Metropolitan Police founded

(160 words)
  • Editors

Historical Context Note

  • The Literary Encyclopedia. Volume : .

In the eighteenth-century, despite increasing urbanisation, the English were remarkably reluctant to establish a police force, seeing the institution as associated with repression and expense. Parliament represented the landed classes, and they dealt with rural crime by draconian measures (see the Black Acts) which awarded death or transportation for modest acts of theft. In rapidly expanding London Henry and John Fielding's establishment of the Bow Street Runners was a rare exception to the general practice of catching cirminals by means of a “hue and cry”, or by a complainant lodging charges with a magistrate or judge.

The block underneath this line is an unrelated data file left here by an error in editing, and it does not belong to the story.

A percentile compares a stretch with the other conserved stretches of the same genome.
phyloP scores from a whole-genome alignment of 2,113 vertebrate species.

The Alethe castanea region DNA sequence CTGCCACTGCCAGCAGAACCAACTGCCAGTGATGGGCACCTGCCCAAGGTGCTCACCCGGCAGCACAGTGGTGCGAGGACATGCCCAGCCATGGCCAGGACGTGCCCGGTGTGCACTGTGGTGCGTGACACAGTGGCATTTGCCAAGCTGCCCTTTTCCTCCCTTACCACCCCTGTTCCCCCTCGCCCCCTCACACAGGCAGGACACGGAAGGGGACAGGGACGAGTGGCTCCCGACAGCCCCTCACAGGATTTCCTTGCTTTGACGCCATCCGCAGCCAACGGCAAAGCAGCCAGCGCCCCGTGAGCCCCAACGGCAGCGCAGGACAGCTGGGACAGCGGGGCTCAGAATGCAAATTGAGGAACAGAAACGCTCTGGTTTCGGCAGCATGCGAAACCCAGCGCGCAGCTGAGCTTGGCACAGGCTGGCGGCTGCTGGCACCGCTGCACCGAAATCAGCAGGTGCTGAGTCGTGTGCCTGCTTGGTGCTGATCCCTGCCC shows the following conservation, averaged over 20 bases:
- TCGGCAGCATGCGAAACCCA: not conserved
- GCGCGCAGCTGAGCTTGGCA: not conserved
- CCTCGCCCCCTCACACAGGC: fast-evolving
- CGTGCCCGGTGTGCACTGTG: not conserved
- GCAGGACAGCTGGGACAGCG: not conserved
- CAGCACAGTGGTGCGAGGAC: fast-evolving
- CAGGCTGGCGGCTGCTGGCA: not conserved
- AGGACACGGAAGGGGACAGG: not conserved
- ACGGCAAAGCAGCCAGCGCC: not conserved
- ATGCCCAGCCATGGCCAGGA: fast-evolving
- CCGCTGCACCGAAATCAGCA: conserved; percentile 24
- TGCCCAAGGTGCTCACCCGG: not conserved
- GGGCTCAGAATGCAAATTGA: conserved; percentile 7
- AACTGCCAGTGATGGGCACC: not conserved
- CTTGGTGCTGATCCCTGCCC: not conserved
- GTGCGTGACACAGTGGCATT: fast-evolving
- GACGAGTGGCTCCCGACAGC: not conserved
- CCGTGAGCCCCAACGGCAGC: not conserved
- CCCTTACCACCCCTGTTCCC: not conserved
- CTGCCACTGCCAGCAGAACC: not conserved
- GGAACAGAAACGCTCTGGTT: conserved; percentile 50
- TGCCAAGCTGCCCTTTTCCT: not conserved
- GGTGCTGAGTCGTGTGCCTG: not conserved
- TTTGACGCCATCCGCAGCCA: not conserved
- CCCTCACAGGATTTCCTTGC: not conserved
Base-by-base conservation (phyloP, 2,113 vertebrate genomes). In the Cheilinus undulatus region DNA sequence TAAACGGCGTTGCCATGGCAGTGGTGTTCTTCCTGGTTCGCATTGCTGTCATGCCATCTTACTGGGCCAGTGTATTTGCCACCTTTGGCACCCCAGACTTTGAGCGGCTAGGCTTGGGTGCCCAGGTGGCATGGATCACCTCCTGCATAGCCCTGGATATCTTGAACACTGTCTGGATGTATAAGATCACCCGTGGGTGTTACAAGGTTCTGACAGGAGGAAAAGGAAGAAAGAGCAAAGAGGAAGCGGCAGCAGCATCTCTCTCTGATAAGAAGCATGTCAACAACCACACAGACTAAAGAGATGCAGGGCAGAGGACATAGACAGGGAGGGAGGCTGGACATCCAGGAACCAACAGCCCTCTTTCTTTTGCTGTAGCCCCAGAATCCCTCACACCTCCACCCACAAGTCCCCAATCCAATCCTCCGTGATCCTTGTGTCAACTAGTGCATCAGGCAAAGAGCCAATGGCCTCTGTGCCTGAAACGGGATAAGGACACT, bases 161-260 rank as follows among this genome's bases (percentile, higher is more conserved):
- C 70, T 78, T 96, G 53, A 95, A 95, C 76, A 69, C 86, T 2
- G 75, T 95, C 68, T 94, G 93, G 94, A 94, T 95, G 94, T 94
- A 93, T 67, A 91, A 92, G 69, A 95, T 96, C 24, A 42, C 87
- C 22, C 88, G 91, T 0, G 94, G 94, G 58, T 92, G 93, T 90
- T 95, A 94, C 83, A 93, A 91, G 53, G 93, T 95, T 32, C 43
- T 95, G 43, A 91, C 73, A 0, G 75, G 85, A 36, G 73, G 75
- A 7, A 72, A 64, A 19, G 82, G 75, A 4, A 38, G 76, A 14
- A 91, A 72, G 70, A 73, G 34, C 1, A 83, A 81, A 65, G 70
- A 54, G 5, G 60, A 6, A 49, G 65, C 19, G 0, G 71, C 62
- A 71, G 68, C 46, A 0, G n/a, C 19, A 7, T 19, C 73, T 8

It was Sir John Peel who …

Please log in to consult the article in its entirety. If you are a member (student of staff) of a subscribing institution (see List), you should be able to access the LE on campus directly (without the need to log in), and off-campus either via the institutional log in we offer, or via your institution's remote access facilities, or by creating a personal user account with your institutional email address. If you are not a member of a subscribing institution, you will need to purchase a personal subscription. For more information on how to subscribe as an individual user, please see under Individual Subcriptions.

Citation:
Editors. "Metropolitan Police founded". The Literary Encyclopedia. First published 12 December 2007
[http://www.litencyc.com/php/stopics.php?rec=true&UID=724, accessed 01 September 2015.]